Quebec lawyer fails to bump former firm off case representing ex-nanny

A Quebec lawyer has been denied leave by the Supreme Court of Canada in a motion to have her former firm barred from representing her  former nanny pro bono in a $24,000 lawsuit.

Jacqueline Sanderson was denied leave on Thursday for her motion to remove a lawyer from Davies Ward Philliips & Vineberg LLP, where she worked for seven years, off the case in which she sued her former live-in nanny.

Sanderson argued that having the Davies lawyer, Leon Moubayed, act on the case was a conflict of interest.

Earlier this year, the Quebec Court of Appeal reversed a decision by the Court of Quebec that prohibited Moubayed from representing the nanny, May Ostos Mangadlao. The appeals court found that Mangadlao had a right to choose her lawyer.

“It’s a fundamental right for the client to be able to choose his or her lawyer and that’s the basic principle,” says Sylvain Lussier, the lawyer who represented Mangadlao on the appeal.

“It is not for the lawyer and it’s not for the client to justify why. You don’t have to tell the court.”

Sanderson argues that while the nanny has the constitutional right to be represented by a lawyer, she does not have the right to choose a lawyer if there is a conflict of interest.

Sanderson sued Mangadlao, who worked for her between 2011 and 2013, for leaving without giving proper notice, resulting in alleged lost business opportunities.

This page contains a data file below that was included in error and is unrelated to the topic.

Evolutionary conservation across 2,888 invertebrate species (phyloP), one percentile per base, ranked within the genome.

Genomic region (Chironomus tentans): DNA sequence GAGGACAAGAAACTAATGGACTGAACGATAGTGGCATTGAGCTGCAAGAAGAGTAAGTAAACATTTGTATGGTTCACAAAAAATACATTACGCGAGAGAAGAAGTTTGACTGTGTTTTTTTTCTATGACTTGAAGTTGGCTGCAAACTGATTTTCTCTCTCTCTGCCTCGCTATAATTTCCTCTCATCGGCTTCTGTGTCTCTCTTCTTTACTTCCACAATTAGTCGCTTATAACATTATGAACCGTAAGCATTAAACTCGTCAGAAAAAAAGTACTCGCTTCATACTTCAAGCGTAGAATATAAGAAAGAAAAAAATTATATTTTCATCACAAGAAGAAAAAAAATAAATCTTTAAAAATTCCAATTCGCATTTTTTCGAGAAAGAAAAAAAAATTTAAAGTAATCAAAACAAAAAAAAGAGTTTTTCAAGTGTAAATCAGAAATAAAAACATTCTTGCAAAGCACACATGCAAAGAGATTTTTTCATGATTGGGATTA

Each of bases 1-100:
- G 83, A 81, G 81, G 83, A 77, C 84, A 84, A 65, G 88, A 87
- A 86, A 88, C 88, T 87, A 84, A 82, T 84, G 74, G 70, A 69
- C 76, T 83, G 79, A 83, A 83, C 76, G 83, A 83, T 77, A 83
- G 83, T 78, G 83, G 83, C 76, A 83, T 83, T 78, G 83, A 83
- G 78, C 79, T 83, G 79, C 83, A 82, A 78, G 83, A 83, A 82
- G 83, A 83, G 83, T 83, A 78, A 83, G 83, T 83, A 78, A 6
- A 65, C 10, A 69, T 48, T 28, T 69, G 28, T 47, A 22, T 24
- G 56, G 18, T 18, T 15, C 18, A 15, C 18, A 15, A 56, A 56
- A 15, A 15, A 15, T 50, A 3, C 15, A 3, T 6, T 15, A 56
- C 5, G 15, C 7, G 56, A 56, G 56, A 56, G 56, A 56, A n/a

Sanderson said she launched the lawsuit only after Mangadlao had filed a number of actions against her in the Quebec Human Rights Tribunal and the province’s labour standards commission.

She says she filed her suit as a counter claim to Mangadlao’s actions, as she could not do so in those tribunals.

“It was more like a countersuit, because she’s suing me,” she says.

She then filed a motion to have Moubayed disqualified when she found out he was acting for Mangadlao.

Sanderson has argued that Moubayed’s involvement in the case presents a conflict of interest as Davies still has confidential information about her. Sanderson worked at Davies until 2005, when she says she was fired.

Lussier, who is a partner at Osler Hoskin & Harcourt LLP, says Moubayed does not have to justify why it’s appropriate for him to represent her or why he took the case pro bono.

“As a question of principle, we don’t have to tell her. It’s none of her business,” he says of Sanderson.

“At the end of the day, it is also a matter of solicitor-client privilege. It’s the relationship between the client and the lawyer and the lawyer doesn’t have to justify the mandate,” he adds.

He also says that the motivation of the lawyer for representing Mangadlao is not grounds for disqualifying him.

Lussier says he was shocked to hear Sanderson had applied for leave to appeal her $24,000 case to the Supreme Court of Canada.

Moubayed declined to comment on the case, citing confidentiality orders that are in place.

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